Mobile internet on PHONES while driving and live internet on planes while flying to check multiple booking engines for various stays (like AirBNB). And ... looking for the CHEAPEST place to stay. And your UNIT must be THE BEST in the resort. I can be happy in almost any unit at any of my resorts ... even when the resort 'tries' to give me a better unit (yes, I have declined MOVING to the Penthouse floor and stayed put in the LOWEST floor over an heavily used door. Even the checkin clerk ASKED, What did you do to get this unit? I said, must be MY turn?; and the unit was FINE).

And YES, the Canadian exchange rate effected rentals this year ... WHY? Because, if the regulars HAD BOOKED and PAID in August, they would have been FINE (I believe); no, most guests tried the 4-6 week before checkin game ... and LOST on their exchange rate. And asking me, to CUT my prices even further ... below my costs. Business does NOT survive on NOT PAYING their bills.

So next YEAR ... renters will be seeing fewer available units ... the rules have changed. And prices will be higher ... because AGAIN, the Wyndham HOAs will increase MFs and those NEW points rules, will spread the fewer reservations around to more 'users/renters/websites'.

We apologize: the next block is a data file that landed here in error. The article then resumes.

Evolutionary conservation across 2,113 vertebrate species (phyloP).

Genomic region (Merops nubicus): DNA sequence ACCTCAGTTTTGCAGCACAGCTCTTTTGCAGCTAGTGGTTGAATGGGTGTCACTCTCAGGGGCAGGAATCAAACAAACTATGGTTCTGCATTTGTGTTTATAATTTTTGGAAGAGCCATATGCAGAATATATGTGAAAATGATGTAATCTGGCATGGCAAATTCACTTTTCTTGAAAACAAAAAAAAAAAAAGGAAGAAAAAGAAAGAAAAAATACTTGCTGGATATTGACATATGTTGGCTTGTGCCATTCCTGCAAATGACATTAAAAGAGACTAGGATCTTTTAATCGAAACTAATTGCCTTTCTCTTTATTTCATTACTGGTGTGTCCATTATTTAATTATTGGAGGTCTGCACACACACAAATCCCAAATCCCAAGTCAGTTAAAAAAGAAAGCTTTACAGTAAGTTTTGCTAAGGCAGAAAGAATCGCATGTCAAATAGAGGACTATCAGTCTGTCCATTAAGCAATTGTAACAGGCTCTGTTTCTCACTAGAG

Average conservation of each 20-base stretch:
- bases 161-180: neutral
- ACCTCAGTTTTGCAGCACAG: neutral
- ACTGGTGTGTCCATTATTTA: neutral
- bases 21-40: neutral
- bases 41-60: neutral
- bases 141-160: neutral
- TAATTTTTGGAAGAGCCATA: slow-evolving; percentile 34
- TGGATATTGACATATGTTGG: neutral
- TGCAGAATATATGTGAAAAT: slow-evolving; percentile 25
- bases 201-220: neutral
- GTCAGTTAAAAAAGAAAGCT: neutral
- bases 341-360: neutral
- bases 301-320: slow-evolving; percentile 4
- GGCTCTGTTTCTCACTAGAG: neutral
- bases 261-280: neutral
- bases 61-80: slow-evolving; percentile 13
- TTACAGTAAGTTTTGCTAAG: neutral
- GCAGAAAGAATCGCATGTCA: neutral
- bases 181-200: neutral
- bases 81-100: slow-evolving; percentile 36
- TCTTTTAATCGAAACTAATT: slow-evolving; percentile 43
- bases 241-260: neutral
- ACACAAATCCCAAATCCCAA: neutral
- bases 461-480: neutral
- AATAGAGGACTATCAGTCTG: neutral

And I will still have MY vacation weeks for my usage in my grey hair years ... as that was MY ORIGINAL PLAN for a Snowbird home in the Florida.
 

Roger830

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Linda, I'm with you. I have my week 7 at Ocean Palms and weeks 4,5,6 in Hollywood. A vip was complaining to me at Sea Gardens that he couldn't get week 4. He must not know how the system works.

Let's be clear, I'm not complaining about the system. I knew what it was when I bought into it.
 

ronparise

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Note that Wyndham has done things in the past for no other good reason than this---at least not one that any of us can see.